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Business success relies on building strong working relationships, not only with your customers but with the suppliers you rely on to keep your business running smoothly. Your supplier relationships can play a pivotal role in your company’s longevity and growth. 

But how do you manage supplier relationships? We’ve put together this guide which explains how building deep supplier relationships can improve your chances of business success.

Understanding the significance of supplier relationships

Very few businesses are completely self-contained. Most rely on suppliers to help them deliver their products and services to customers. Such businesses stand or fall on building strong relationships with those suppliers, for example:

  • An IT company manufacturer cannot operate without suppliers of the many raw materials from which its PCs and smartphones are made.

  • A coffee shop cannot open its doors without a solid stockpile of different coffee beans, milks and syrups.

  • You can be sure a printer’s stockroom will be filled with rolls of paper, canisters of ink and spare parts: all sourced, of course, from suppliers.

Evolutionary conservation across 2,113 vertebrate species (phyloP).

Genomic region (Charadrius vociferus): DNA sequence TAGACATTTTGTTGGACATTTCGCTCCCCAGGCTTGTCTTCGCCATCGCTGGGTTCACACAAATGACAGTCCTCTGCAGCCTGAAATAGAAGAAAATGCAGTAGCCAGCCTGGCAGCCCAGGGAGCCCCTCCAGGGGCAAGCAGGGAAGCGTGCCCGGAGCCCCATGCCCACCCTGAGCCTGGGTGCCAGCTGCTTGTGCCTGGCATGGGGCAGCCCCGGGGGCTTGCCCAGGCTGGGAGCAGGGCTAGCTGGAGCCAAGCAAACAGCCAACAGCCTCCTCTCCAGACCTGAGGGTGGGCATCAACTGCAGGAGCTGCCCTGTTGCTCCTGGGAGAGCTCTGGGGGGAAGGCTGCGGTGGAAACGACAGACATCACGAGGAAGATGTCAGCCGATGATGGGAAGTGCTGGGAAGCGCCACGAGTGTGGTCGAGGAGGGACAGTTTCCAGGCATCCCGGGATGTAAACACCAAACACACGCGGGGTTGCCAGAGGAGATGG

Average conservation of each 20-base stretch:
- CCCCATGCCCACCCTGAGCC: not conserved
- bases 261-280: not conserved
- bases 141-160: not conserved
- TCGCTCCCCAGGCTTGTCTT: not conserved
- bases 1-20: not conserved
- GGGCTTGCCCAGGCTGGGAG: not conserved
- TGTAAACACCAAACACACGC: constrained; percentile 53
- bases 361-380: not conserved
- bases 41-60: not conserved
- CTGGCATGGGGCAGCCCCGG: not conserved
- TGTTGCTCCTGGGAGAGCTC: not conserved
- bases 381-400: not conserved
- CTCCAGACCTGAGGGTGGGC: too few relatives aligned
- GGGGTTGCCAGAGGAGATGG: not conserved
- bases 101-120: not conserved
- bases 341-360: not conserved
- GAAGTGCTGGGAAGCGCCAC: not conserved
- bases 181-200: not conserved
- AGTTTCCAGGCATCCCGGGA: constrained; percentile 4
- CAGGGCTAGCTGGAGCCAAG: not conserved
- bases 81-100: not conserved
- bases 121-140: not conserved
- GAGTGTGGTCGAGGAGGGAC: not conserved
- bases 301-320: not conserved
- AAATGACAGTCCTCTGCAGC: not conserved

The higher the quality of the products and services provided by a company’s suppliers, the greater competitive advantage they will enjoy in the marketplace.

But how do you find these crucial partners? You may find some via referral from colleagues, employers or even competitors. You may have worked with a supplier in a previous job and still have them stored in your contacts. Alternatively, a third party broker is a great place to look. A decent broker will not just provide a blank advertising space but instead vet the professionals they advertise to their customers to ensure the best service possible.